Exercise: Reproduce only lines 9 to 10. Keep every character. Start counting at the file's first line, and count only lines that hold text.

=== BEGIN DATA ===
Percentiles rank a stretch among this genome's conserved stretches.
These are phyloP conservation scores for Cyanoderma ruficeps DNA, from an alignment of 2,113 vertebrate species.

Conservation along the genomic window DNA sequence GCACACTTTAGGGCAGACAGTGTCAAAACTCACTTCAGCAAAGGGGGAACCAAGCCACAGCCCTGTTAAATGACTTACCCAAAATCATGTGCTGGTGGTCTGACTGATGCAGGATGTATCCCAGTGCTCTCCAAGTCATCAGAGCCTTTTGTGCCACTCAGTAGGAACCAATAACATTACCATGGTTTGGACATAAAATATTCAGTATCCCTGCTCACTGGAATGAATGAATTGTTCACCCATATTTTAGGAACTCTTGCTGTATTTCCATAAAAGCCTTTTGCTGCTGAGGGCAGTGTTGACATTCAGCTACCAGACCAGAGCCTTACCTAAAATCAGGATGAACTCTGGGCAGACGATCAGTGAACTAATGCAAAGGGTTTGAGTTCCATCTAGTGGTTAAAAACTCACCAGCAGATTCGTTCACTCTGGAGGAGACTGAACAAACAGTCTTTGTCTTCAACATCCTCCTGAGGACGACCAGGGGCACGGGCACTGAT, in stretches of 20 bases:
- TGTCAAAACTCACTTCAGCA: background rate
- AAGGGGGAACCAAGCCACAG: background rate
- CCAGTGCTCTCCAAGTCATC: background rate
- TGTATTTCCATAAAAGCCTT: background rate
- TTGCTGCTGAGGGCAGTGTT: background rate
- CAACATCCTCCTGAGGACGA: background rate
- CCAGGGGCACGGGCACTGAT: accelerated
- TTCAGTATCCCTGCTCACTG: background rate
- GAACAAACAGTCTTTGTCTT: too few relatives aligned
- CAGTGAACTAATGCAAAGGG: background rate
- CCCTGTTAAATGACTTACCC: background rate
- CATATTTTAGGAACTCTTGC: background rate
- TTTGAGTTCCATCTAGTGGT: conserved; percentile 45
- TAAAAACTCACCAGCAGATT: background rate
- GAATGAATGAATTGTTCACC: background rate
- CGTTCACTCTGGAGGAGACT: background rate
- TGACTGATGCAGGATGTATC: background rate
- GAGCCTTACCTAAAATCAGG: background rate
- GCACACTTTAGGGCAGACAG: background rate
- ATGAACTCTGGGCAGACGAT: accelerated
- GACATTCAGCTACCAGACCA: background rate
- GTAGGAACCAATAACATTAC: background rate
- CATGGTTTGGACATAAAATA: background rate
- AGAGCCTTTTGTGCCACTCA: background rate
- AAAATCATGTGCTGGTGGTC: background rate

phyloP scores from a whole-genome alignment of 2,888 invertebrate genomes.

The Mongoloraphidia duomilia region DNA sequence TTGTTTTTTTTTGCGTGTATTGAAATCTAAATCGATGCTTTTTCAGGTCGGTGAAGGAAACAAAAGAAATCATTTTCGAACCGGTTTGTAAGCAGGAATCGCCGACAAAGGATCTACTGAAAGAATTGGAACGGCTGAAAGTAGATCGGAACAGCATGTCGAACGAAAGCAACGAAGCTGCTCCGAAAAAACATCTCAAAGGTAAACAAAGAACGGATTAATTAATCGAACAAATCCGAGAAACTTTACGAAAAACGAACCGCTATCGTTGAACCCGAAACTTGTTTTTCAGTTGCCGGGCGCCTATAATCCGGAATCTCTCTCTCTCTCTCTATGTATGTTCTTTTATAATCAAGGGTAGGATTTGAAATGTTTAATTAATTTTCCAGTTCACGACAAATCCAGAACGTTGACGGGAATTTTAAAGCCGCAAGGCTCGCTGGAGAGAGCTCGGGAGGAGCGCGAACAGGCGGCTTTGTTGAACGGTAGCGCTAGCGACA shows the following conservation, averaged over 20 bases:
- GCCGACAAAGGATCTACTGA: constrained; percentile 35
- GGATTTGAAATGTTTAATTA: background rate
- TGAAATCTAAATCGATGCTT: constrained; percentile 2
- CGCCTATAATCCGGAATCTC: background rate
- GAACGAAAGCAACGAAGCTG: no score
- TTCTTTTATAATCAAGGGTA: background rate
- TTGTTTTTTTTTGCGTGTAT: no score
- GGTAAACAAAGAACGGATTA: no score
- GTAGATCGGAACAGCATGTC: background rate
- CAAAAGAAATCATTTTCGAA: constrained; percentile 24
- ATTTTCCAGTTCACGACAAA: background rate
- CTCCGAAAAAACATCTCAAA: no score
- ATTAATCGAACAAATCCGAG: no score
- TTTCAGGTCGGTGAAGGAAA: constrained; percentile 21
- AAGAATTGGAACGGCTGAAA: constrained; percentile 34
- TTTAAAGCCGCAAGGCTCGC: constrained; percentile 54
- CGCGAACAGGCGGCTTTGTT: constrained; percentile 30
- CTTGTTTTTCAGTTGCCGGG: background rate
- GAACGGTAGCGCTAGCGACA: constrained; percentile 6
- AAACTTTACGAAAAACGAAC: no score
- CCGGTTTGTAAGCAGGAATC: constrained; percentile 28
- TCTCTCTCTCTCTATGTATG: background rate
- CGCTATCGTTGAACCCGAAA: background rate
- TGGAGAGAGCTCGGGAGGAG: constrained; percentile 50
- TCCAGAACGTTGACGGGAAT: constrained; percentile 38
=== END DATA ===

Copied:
- CAACATCCTCCTGAGGACGA: background rate
- CCAGGGGCACGGGCACTGAT: accelerated